2005 Salt Lake City Annual Meeting (October 16–19, 2005)

Paper No. 13
Presentation Time: 4:45 PM


APPOLD, Martin Stephan1, STOFFELL, Barry2, CACHINE, Jamie1, MCCLEAN, Nicholas3 and WILKINSON, Jamie4, (1)Department of Geological Sciences, University of Missouri--Columbia, 101 Geological Sciences Bldg, Columbia, MO 65211, (2)Department of Earth Science and Engineering, Imperial College London, Exhibition Road, London, SW7 2AZ, United Kingdom, (3)Department of Geoscience, University of Iowa, 121 Trowbridge Hall, Iowa City, IA 52242, (4)CODES, University of Tasmania, Private Bag 126, Hobart, 7001, Australia, appoldm@missouri.edu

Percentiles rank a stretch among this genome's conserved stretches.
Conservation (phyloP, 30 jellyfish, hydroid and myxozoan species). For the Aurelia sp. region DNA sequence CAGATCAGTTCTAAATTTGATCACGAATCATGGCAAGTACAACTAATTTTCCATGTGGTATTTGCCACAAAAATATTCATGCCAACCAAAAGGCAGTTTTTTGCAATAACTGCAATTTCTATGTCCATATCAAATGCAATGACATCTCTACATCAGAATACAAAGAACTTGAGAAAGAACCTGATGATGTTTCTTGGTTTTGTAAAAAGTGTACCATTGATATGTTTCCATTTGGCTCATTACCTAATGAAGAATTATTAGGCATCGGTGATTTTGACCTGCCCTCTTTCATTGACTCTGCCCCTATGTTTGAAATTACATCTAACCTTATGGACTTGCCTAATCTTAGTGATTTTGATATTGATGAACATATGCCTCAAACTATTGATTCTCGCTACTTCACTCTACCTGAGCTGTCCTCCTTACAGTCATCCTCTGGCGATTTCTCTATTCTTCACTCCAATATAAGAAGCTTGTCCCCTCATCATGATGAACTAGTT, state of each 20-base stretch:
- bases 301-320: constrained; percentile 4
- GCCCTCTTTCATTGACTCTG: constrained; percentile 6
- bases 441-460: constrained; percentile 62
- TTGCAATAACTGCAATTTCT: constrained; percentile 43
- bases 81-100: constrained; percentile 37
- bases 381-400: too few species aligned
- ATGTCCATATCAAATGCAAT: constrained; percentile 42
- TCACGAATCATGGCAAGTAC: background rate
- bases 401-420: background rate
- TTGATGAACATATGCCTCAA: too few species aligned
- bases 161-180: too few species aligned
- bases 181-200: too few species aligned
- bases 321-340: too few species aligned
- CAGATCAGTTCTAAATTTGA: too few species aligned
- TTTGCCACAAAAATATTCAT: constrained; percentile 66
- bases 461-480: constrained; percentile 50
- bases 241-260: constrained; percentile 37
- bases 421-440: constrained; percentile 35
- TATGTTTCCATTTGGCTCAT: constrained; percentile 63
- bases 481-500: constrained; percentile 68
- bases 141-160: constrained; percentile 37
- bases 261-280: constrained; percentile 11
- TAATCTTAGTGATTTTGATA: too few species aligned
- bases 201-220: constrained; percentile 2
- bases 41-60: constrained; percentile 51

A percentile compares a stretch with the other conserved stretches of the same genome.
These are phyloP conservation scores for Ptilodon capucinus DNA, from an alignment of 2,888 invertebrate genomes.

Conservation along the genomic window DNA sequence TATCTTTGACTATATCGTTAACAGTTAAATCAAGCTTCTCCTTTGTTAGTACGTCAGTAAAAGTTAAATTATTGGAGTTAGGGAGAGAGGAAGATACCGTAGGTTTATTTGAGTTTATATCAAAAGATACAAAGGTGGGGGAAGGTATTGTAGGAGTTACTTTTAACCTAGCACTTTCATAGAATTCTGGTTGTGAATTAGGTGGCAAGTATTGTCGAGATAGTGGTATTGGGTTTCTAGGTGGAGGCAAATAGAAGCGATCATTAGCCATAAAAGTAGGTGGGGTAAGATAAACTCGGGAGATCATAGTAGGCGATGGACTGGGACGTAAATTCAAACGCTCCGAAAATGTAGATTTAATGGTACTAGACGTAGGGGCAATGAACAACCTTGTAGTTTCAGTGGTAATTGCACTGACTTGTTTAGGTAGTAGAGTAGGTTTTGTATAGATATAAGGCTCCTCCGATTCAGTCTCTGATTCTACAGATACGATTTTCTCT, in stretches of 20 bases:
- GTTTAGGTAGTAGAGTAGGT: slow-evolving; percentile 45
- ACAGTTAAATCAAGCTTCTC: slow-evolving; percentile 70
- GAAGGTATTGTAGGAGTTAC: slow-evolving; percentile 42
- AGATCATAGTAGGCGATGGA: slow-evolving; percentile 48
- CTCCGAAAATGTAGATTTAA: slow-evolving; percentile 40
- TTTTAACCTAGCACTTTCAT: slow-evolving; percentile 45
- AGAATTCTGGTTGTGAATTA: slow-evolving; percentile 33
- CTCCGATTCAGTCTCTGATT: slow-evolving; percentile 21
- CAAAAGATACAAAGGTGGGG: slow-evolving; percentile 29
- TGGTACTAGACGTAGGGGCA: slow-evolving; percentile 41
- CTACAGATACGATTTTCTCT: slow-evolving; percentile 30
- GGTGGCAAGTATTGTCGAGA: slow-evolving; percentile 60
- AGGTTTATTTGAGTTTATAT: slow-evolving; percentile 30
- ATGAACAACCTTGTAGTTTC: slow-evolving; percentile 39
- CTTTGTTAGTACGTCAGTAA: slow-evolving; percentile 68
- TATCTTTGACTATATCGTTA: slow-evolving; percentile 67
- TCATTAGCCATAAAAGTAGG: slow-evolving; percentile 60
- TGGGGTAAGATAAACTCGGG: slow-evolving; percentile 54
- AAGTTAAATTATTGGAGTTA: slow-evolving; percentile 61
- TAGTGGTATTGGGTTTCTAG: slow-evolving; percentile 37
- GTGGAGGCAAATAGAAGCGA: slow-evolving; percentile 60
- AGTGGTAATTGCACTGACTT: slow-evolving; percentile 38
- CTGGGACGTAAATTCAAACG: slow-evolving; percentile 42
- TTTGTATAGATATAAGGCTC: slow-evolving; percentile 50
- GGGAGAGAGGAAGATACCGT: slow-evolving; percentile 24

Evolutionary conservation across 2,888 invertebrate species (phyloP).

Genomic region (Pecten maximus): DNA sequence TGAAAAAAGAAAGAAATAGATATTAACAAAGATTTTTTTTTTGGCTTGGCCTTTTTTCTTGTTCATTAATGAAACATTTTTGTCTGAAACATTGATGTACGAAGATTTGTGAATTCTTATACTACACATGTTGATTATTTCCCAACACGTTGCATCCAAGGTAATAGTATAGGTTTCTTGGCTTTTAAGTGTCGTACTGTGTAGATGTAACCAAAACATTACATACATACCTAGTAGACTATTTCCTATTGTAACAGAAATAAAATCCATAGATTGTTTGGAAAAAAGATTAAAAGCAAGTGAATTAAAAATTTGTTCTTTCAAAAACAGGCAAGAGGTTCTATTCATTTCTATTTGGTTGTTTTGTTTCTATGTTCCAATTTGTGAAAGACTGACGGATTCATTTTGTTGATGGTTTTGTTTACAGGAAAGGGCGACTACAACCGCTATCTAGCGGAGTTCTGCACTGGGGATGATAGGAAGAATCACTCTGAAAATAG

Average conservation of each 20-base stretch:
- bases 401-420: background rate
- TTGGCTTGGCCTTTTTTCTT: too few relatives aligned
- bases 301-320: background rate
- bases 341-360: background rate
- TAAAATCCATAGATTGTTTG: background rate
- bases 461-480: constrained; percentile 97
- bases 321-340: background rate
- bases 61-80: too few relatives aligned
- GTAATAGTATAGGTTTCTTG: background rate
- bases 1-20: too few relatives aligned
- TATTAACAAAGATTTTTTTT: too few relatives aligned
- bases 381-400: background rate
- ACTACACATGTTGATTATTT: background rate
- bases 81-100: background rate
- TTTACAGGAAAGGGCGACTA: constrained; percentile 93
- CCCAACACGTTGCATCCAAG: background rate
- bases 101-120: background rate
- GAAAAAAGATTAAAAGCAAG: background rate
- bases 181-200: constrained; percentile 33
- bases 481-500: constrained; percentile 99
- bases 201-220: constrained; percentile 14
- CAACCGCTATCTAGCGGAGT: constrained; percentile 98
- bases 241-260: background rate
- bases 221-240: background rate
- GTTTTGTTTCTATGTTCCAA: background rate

Laser ablation ICP-MS and microthermometry analysis of fluid inclusions and numerical reactive transport modeling were used to seek insights into the geochemical, thermal, and hydrologic controls on the formation of Zn-Pb ore deposits in the Tri-State Mississippi Valley-type district of Oklahoma, Missouri, and Kansas.  Fluid inclusions were studied in sphalerite and the gangue phases, quartz and sparry pink dolomite, which at least partially overlap the period of sulfide deposition.  Last-ice melting and homogenization temperatures ranged primarily from about -12 to -26° C and 80 to 140° C, respectively, and showed a strong correlation of increasing homogenization temperature with decreasing last-ice melting temperature.  None of the fluid inclusions was found to contain anomalously high concentrations of ore metals compared to typical sedimentary brines.  Fluid inclusions in quartz and pink dolomite had zinc concentrations primarily on the order of 1's of ppm and lead concentrations on the order of tenths to 1's of ppm, while copper concentrations were all below the detection limit, typically on the order of 1's of ppm.  Barium concentrations from all three minerals ranged from about 10-60 ppm.  Numerical reactive transport modeling was also carried out to test the behavior of the fluids characterized from the fluid inclusion analysis within the context of the local hydrogeology in the Blue Goose mine in the western part of the Tri-State district.  The results showed that mineralizing fluids could have ascended the principal faults transecting the ore body provided overpressures on the order of at least 15% above hydrostatic had existed in the lower stratigraphic units.  Fluids ascending the faults would have cooled by 10-20° C over a 400-500 meter distance and begun migrating laterally upon encountering highly permeable carbonate units in the Mississippian Springfield Plateau aquifer, producing MVT mineralization that decreases in intensity with distance away from the faults.  The results of the study thus far indicate that relatively metal-poor fluids were circulating through the Tri-State district over much of the time of MVT mineralization, but that nonetheless could have produced enrichments of metals in spatial patterns similar to those observed in the field.